APA STYLE In-Text Citations and Reference Lists Gavilan College Writing Center.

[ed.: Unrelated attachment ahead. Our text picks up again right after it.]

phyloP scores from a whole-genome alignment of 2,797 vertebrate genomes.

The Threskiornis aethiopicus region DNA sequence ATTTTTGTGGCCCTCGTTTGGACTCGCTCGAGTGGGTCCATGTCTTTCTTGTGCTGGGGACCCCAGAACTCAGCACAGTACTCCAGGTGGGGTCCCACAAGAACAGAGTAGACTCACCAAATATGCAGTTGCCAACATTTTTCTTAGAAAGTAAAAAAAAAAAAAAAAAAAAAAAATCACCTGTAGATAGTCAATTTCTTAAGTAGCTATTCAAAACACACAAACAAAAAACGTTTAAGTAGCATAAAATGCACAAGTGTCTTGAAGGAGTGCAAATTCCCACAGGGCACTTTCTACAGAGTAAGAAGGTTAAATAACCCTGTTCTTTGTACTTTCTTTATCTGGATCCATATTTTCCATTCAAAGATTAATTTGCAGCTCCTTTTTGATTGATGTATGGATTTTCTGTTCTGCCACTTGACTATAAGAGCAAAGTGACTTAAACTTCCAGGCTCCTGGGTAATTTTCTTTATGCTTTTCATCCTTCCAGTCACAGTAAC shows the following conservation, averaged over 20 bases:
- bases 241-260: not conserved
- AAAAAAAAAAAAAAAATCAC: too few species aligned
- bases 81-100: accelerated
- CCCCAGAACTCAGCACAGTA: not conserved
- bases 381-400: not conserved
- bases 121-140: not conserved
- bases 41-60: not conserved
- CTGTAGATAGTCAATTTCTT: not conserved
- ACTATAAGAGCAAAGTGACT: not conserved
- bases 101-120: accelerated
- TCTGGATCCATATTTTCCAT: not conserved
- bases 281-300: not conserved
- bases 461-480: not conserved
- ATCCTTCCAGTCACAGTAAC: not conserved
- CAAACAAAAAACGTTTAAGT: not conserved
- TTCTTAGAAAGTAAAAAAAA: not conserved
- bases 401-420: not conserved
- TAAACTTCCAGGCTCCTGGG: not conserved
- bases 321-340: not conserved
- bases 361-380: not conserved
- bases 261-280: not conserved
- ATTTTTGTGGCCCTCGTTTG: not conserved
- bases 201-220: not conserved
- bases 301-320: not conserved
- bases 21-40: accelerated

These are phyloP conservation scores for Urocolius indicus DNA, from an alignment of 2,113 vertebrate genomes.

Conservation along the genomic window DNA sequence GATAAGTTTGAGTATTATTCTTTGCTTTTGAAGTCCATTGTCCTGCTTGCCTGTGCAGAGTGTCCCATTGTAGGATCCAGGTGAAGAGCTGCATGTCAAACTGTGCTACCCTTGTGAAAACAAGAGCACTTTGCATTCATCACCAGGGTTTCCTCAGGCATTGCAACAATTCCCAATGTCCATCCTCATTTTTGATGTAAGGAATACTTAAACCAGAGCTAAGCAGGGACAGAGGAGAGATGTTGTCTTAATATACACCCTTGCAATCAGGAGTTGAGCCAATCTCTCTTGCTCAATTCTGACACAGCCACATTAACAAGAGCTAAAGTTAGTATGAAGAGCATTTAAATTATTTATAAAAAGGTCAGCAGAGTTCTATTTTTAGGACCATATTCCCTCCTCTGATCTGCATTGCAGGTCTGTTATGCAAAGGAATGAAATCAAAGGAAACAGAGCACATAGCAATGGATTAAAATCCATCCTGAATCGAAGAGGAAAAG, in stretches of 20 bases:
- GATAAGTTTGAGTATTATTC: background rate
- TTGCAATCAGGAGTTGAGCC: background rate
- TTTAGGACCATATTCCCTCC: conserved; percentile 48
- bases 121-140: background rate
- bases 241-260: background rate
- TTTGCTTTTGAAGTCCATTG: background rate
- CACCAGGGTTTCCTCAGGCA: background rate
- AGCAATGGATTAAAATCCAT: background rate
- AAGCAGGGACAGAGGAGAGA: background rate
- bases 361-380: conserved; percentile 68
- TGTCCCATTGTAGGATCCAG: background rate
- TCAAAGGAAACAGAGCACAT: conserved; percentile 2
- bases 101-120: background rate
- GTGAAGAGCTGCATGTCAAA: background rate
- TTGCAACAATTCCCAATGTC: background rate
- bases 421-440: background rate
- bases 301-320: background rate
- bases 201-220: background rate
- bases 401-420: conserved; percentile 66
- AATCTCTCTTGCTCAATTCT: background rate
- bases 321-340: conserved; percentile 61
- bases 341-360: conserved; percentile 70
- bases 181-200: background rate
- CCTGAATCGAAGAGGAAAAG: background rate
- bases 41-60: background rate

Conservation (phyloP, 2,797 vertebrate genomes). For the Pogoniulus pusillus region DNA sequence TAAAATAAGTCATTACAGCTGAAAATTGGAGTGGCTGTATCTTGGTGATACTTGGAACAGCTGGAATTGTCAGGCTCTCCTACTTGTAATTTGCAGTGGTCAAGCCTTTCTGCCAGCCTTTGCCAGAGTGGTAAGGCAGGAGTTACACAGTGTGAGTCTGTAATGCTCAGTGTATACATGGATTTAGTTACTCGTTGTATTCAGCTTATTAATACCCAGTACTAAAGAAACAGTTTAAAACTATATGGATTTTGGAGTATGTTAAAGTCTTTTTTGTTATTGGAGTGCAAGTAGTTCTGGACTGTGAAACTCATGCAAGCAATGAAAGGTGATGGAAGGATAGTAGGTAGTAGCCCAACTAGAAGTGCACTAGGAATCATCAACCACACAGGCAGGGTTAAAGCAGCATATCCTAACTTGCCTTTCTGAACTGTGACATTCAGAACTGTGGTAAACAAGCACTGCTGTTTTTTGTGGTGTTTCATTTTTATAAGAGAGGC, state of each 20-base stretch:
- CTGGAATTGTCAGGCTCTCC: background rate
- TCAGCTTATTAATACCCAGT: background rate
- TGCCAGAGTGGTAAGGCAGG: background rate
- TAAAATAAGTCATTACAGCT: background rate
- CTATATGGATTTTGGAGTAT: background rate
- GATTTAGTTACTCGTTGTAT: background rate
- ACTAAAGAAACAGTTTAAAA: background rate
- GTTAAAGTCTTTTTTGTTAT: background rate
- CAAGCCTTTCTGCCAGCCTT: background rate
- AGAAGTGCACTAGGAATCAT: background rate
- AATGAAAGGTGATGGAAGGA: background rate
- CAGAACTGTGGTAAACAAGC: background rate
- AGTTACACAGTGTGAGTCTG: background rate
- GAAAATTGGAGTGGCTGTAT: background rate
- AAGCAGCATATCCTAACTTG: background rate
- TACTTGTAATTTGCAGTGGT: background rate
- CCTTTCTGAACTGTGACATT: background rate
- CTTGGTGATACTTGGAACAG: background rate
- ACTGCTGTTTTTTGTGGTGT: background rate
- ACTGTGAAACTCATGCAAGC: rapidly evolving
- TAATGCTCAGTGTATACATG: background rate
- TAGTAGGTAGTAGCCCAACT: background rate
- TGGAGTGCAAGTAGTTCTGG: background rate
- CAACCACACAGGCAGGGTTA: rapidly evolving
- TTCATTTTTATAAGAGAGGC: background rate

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APA STYLE In-Text Citations and Reference Lists Gavilan College Writing Center Slide 2 Presentation Overview Introductions APA: What and why? Crediting Sources: What and why? Formatting In-Text Citations Formatting Reference Lists Resources Slide 3 APAWhat and why? Different professional communities use different style guides, that include rules for crediting sources, organization, style, and formatting. Ask your instructor which style guide you should use. Modern Language Association (MLA) Style Guide English Studies - Language and Literature Foreign Language and Literatures American Psychological Association (APA) Style Guide Social Sciences Nursing Chicago Style Literature, history, and the arts Sciences Social sciences Slide 4 Giving Credit: Why, What, and When Why?Give authors credit for their ideas Increase credibility and transparency Avoid plagiarism What?Any information that you learned from another source including facts, statistics, opinions, theories, photographs, and charts EXCEPTION: Information that is common knowledge Barack Obama is the president of the United States. The Declaration of Independence was signed July 4, 1776. When?Cite sources immediately after mentioning their information in any way (quotations, summaries, paraphrases). Crediting Sources gives an author or resource credit for original information. Slide 5 Crediting Sources Crediting Sources includes two parts: In-Text Citations: These are in-text, meaning in body of your paper. When you present information, you briefly identify its source. Reference List: On a separate page at the end of your paper, you write a detailed list of the sources cited in your paper. The in-text citations and reference list should credit the exact same sources. Slide 6 IN-TEXT CITATIONS Slide 7 Purpose of In-Text Citations To acknowledge the source of the information right where it is written To allow the reader to look up the full reference at the end of the paper Slide 8 In-Text Citation Format An in-text citation usually includes the following information: Authors last name (no first name or initial) Publication date (year onlyeven for electronic sources) Page number (required for quotations; optional for paraphrases) The rest of the information about the source appears in the reference list. Slide 9 In-Text Citations with Paraphrases 1.Authors name and publication year at end of sentence People with bipolar disorder often have lower wages, higher unemployment, work absenteeism, reliance on workmens compensation, higher rates of divorce, lower levels of educational attainment, higher arrest rates, and hospitalization (Leahy, 2007). 2.Authors name in the sentence immediately followed by year According to Leahy (2007), people with bipolar disorder often have lower wages, higher unemployment, work absenteeism, reliance on workmens compensation, higher rates of divorce, lower levels of educational attainment, higher arrest rates, and hospitalization. Slide 10 In-Text Citations with Quotations (under 40 words) 1. Authors name, year, and page number immediately following quotation Genres are abstract, socially recognized ways of using language (Hyland, 2003, p. 21). 2. Authors name in the sentence immediately followed by year Page number immediately following quotation According to Hyland (2003), genres are abstract, socially recognized ways of using language (p. 21). Slide 11 Lets Practice! Authors last name: Gee Year of publication: 2005 Page number: 8 Another viewpoint is that the meaning of language is inherently social. Another viewpoint is that language has meaning only in and through social practices. The recent theory that language has meaning only in and through social practices lends support for social learning theories. Gee believes that the meaning of language is inherently social. Gees theory that language has meaning only in and through social practices lends support for social learning theories. Slide 12 Lets Practice! Authors last name: Gee Year of publication: 2005 Page number: 8 Another viewpoint is that the meaning of language is inherently social (Gee, 2005). Another viewpoint is that language has meaning only in and through social practices. The recent theory that language has meaning only in and through social practices lends support for social learning theories. Gee believes that the meaning of language is inherently social. Gees theory that language has meaning only in and through social practices lends support for social learning theories. Slide 13 Lets Practice! Authors last name: Gee Year of publication: 2005 Page number: 8 Another viewpoint is that the meaning of language is inherently social (Gee, 2005). Another viewpoint is that language has meaning only in and through social practices (Gee, 2005, p. 8). The recent theory that language has meaning only in and through social practices lends support for social learning theories. Gee believes that the meaning of language is inherently social. Gees theory that language has meaning only in and through social practices lends support for social learning theories. Slide 14 Lets Practice! Authors last name: Gee Year of publication: 2005 Page number: 8 Another viewpoint is that the meaning of language is inherently social (Gee, 2005). Another viewpoint is that language has meaning only in and through social practices (Gee, 2005, p. 8). The recent theory that language has meaning only in and through social practices (Gee, 2005, p. 8) lends support for social learning theories. Gee believes that the meaning of language is inherently social. Gees theory that language has meaning only in and through social practices lends support for social learning theories. Slide 15 Lets Practice! Authors last name: Gee Year of publication: 2005 Page number: 8 Another viewpoint is that the meaning of language is inherently social (Gee, 2005). Another viewpoint is that language has meaning only in and through social practices (Gee, 2005, p. 8). The recent theory that language has meaning only in and through social practices (Gee, 2005, p. 8) lends support for social learning theories. Gee (2005) believes that the meaning of language is inherently social. Gees theory that language has meaning only in and through social practices lends support for social learning theories. Slide 16 Lets Practice! Authors last name: Gee Year of publication: 2005 Page number: 8 Another viewpoint is that the meaning of language is inherently social (Gee, 2005). Another viewpoint is that language has meaning only in and through social practices (Gee, 2005, p. 8). The recent theory that language has meaning only in and through social practices (Gee, 2005, p. 8) lends support for social learning theories. Gee (2005) believes that the meaning of language is inherently social. Gees (2005) theory that language has meaning only in and through social practices (p. 8) lends support for social learning theories. Slide 17 In-Text Citations: Variations in Author BasicAuthor Names in Sentence 2 Authors(Verhaak & de Haan, 2007)Verhaak and de Haan (2007) 3-5 Authors first citation (Zandt, Prior, & Kyrios, 2006) subsequent citations (Zandt et al., 2006) first citation Zandt, Prior, and Kyrios (2006) subsequent citations Zandt et al. (2006) 6+ Authors(Storch et al., 2006)Storch et al. (2006) Group as Author (University of Texas, 2007)University of Texas (2007) No Author(Study Finds, 2007) (College Bound Seniors, 2008) Study Finds (2007) College Bound Seniors (2008) Slide 18 In-Text Citations: Other Variations BasicAuthor Name(s) in Sentence No Publication Date(Basham, n.d.)Basham (n.d.) Multiple Pages(Gee, 2005, pp. 8-9)Gee (2007)(pp. 8-9) No Page Numbers(Brown, 2007, para. 6)Brown (2007)(para. 6) Multiple works by the same author in the same citation (Gogel, 1990, 2006)Gogel (1990, 2006) Multiple works by different authors in the same citation (Minor, 1999; Shafranske & Mahoney, 1998) N/A Slide 19 In-Text Citations: Secondary Sources Often sources cite other sources that interest you. If you can, locate the original material and cite the original source. You can look up the reference information in the reference list of the source you are reading. If you cannot easily access the original source, use: 1. Authors name of original source in your sentence 2. The source you read in parentheses 3. Only the source you read in your reference list Slide 20 In-Text Citations: Secondary Source Example In Ferris and Hedgcock (2005) you read: That is, not all writers need to execute direct planning strategies by writing ideas, plans, or outlines on paper or on a computer screen (Matsuda, 2003). In your paper you write: According to Matsuda, not all students use written plans in preparation for writing (as cited in Ferris & Hedgcock, 2005, p. 259). In your reference list you include an entry for Ferris & Hedgcock (not Matsuda). Slide 21 REFERENCES Slide 22 The Purpose of a Reference List To show where you found the information you used To give others a reliable way of finding the same sources you used Slide 23 Reference List Format Starts on a new page Title: References Centered No other changes to type inch hanging indent Double spaced Alphabetized by author last name Slide 24 Alphabetical Order Reference Entry Basic: By last name Basham, C. (n.d.). Gee, J. P. (2005). Multiple entries by same author: Earliest first Kaplan, R. B. (1966). Kaplan, R. B. (1988). Different authors with same last name: By first intital Light, L. (2008). Light, M. (2006). No author: By titleOffice of institutional research. (n.d.) Slide 25 Four Parts of a Reference Entry A reference entry generally includes the following four elements in this order: 1. Authors name 2. Date of publication 3. Title of the work 4. Publication information Slide 26 1. Authors Name Reference Entry 1 AuthorGee, J. P. 2 AuthorsVerhaak, L., & de Haan, E. 3-7 AuthorsYoshida, T., Taga, C., Matsumoto, Y., & Fukui, K. 8+ AuthorsGilbert, D. G., McClernon, J. F., Rabinovich, N. E., Sugai, C., Plath, L. C., Asgaard, G., Botros, N. Group as AuthorUniversity of Pittsburgh. No AuthorSix sites meet for comprehensive anti-gang initiative conference. Slide 27 2. Publication Date Reference Entry Book, Journal Article (2005). Magazine, Newspaper (2008, June 5). (2008, June). (2008, June/July). (2008, Summer). No Publication Date (n.d.). Slide 28 3. Title of Work Reference Entry Article or ChapterPeer victimization in children with obsessive- compulsive disorder: Relations with symptoms of psychopathology. Periodical (Journal, Newspaper, Magazine) British Journal of Psychology. BookDiscourse analysis: Theory and method. The history of the Supreme Court. Slide 29 4. Publication Information Reference Entry BookNew York, NY: McGraw-Hill. Pretoria, South Africa: Unisa. Journal, MagazineBritish Journal of Psychology, 97(1), 95-114. volume number(issue number) Slide 30 Reference Entry Examples Book Website Newspaper Articleprint and online Journal Articleprint and online Slide 31 Book Author, A. A. (Year of publication). Title of work. Location: Publisher. Slide 32 Website Author, A. A. (Publication Year, Month Day). Title of document. Retrieved from http://Web address of home page Slide 33 Newspaper Article: Print Author, A. A. (Year, Month Day). Title of article. Title of Newspaper, pp. x, x. Slide 34 Newspaper Article: Online Author, A. A. (Publication Year, Month Day). Title of article. Title of Newspaper. Retrieved from http://Web address of newspaper homepage Slide 35 Journal Article: Print Author, A., & Author, B. (Year of publication). Title of article. Title of Journal, volume number(issue number), x-xx. Slide 36 Journal Article: Online Do not include database retrieval date or other database information Most online journals are identified with a DOI (digital object identifier) instead of a URL Before the DOI write: http://dx.doi.org/http://dx.doi.org/ The DOI can be found on the database retrieval page or on the first page of the electronic article Slide 37 Slide 38 Slide 39 Journal Article: Online Author, A., & Author, B. (Year of publication). Title of article. Title of Journal, volume number(issue number), x-xx. http://dx.doi.org/xxxxxxxxxxxxx http://dx.doi.org/xxxxxxxxxxxxx Slide 40 Journal Article: Online without DOI If DOI is not available, include journal homepage URL Slide 41 Lets Practice You find an article by searching on EBSCO Host and this is the page that comes up Slide 42 Slide 43 Lets Practice Your reference entry should look like this: Bickel, W. K. (2012). The emerging new science of psychopathology. Addiction, 107(10), 1738-1739. http://dx.doi.org/10.1111/j.1360-0443.2012.03968.x http://dx.doi.org/10.1111/j.1360-0443.2012.03968.x Slide 44 Resources: APA Manual (6 th Edition) Slide 45 Rules of ThumbA Writers Reference Purdue OWL Gavilan College Writing Center Gavilan Library Slide 46 Gavilan College Writing Center Writing Assistants trained to guide you through citing sources and formatting a reference list Computers available to access research databases Helpful advice for APA reference books and websites Schedule an appointment or drop in Hours:Monday thru Thursday 8:00 AM 5:00 PM Friday 8:00 AM-1:00 PM Slide 47 Join Us at Upcoming Workshops!